Hunter Henry didn’t find much open space on Sunday, so his few targets weren’t all catchable balls as Mac looked to limit mistakes rather than force something in there. Mac did overthrow Henry at one point, however, when he was wide open on the left side of the field, but it still wouldn’t have mattered for fantasy purposes. Henry’s fantasy output comes from red zone targets, and on Sunday the Patriots instead decided to pound the rock with Damien Harris in their few red zone trips.

For fantasy purposes, Jakobi Meyers was okay. He didn’t kill you, but if you were hoping for a high-volume day you were likely disappointed. For football purposes, however, Meyers was a stud for the New England offense. He made multiple key receptions to help keep drives going, including one on third and long to set them up with a fourth and short in the red zone. Meyers got upended and hurt his leg on the play, but he stayed in the game and caught the fourth-down reception to keep the drive going.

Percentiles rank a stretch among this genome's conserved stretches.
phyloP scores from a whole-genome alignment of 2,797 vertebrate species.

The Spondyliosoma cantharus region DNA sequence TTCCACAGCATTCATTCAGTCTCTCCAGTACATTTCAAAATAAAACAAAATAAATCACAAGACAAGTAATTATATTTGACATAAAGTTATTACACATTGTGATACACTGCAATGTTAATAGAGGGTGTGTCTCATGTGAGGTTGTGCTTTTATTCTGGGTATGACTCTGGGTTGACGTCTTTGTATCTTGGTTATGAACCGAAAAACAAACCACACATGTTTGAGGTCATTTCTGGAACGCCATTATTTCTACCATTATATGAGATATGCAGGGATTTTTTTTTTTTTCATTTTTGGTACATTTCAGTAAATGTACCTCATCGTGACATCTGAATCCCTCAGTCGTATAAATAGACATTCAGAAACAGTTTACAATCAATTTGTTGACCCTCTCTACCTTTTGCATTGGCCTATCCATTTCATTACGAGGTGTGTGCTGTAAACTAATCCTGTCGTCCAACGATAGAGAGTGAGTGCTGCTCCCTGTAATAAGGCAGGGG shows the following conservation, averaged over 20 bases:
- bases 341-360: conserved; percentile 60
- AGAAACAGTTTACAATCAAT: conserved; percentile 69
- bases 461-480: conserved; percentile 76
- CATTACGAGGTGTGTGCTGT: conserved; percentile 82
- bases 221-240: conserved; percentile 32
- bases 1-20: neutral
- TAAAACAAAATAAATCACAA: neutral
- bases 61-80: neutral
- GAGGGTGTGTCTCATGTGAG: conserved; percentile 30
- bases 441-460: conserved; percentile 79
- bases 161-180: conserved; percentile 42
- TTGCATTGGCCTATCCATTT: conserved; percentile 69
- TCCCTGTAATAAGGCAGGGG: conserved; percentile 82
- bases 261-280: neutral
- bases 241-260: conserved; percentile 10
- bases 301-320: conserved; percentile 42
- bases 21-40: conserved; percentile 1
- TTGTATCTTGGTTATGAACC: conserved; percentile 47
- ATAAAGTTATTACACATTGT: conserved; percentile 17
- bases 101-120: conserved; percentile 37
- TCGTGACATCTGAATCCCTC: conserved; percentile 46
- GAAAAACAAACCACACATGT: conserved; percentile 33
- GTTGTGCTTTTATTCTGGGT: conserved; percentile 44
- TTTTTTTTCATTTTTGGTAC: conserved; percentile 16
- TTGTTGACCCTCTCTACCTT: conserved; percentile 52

He would convert another third down try on the sideline and he was clearly dealing with an injury as he hobbled back to the huddle. Even with his limited production on the field, it was an impressive day for Meyers.

 

Ben Brown (@BenBrownPL on Twitter)